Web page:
Thank you for being here, for listening when the house is sleeping and my mind is racing.

Wednesday, June 17, 2009

it's coming...

The anniversary date of Jared's diagnosis... 2 years will be on June 20th... although our log books start on the 22nd of June when we were to start logging the rest of Jared's Carbs and blood sugars for life (or until a cure)... to me, both dates are important.

We have come a long way... A really long way. Jared was only on injections for 6 months and as a hungry (Smart) boy who started avoiding carbs = avoiding shots... we needed another solution... Stage left - the Omnipod. For which we are thankful, 18 months of basal rates and easy eating. (Although I have to say that now - 2 years later - Jared does not fret to take an injection is his lower back/ upper butt if the pod fails or he needs some extra insulin.. but 10 injections a day was enough to make us all want to avoid carbs, although he never knew I felt the same way ;) But with the pod, it automated our 'log book' system... it does it all, which was a nice change too. (although I miss the part where Jared got a sheet full of different expression faces and stuck them in his log book to let us know how he was feeling) But I am okay to move on. Each day brings change in so many ways.

We have battled ketones, we have had late night scares, (day time scares), we have been really mad at Diabetes, and we have ultimately embraced this disease (for now) so we can move on. Each day is a new one, one that we try and forget, but are constantly reminded...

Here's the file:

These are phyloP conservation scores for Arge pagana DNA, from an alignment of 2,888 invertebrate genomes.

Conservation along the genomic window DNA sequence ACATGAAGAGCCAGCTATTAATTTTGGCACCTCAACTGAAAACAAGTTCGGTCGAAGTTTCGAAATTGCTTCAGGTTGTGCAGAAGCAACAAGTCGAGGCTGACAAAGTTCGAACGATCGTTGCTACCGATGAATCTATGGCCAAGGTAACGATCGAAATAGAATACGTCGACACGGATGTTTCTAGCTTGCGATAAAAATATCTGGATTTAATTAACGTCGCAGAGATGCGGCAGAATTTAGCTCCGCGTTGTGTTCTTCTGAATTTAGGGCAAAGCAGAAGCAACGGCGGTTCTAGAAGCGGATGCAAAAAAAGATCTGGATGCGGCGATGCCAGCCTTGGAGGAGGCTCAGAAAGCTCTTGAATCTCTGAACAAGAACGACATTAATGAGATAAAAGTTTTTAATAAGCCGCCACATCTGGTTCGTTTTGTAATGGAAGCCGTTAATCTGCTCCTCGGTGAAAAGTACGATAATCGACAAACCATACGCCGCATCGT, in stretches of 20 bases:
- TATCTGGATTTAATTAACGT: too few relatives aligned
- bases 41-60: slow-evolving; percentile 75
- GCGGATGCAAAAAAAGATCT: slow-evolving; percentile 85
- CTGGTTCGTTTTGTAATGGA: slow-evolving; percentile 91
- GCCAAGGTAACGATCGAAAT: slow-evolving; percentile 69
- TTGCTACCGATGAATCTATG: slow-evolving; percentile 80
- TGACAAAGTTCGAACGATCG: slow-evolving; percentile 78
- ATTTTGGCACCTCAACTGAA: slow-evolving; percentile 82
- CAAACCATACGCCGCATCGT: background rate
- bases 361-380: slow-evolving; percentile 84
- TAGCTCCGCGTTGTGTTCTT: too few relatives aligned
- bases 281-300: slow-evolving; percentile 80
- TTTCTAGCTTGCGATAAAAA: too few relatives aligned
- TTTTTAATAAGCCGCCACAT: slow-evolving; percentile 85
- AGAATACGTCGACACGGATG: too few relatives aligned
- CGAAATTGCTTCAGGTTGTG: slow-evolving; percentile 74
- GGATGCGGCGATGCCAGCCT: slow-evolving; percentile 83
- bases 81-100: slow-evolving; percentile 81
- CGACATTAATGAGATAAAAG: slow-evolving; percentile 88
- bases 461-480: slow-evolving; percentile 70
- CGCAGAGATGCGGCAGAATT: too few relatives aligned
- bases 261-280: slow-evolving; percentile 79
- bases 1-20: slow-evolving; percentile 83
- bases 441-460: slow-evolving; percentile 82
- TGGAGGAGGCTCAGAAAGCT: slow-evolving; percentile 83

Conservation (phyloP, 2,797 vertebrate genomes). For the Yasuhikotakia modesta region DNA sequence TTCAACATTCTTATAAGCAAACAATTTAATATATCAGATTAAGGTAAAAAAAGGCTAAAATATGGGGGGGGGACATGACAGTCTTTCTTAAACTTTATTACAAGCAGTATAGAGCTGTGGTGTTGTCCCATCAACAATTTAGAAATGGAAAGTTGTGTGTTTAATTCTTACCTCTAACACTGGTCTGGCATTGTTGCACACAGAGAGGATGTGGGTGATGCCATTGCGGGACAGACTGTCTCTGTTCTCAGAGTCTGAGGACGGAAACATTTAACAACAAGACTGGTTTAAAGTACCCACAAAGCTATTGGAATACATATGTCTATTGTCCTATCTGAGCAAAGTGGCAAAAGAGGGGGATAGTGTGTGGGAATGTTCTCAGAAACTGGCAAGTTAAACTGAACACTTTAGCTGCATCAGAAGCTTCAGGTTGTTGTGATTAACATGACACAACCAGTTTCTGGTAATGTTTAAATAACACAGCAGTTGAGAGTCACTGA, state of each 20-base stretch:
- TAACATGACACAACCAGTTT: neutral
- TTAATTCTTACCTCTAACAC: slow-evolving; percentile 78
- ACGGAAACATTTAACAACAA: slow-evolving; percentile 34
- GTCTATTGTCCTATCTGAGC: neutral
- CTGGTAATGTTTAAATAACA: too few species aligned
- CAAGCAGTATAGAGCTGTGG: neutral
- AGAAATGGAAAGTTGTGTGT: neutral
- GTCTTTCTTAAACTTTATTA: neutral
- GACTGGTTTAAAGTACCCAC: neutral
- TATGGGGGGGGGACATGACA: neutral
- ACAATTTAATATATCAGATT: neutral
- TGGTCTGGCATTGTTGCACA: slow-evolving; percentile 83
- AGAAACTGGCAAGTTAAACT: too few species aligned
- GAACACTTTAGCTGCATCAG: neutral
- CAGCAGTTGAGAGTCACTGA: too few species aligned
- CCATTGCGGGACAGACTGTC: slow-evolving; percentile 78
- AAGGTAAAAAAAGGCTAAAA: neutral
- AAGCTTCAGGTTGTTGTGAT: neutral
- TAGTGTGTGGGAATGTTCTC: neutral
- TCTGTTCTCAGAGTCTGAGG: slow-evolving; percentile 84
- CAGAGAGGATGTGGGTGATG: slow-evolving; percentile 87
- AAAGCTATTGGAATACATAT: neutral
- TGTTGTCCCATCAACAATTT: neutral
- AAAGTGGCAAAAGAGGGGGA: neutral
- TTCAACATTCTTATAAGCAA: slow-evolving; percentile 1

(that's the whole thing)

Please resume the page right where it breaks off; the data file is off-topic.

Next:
We fought with public school 4 days after diagnosis (2 month before kindergarten was about to start) to make sure he was safe. he wasn't. We went to private school for the past 2 years and have gotten more independant in his care and we are venturing back to public with a new principal and district nurse (Who won't be around much) and we are feeling okay... we are moving forward as he must. (although we have not yet finished paying the bills for it).

Jared has come so far... he is a big part of the book that has been written, it is all him, he is an inspiration and has a passion in him to help others who are scared. He was scared, we all were scared.. but we are lucky. Lucky for each day.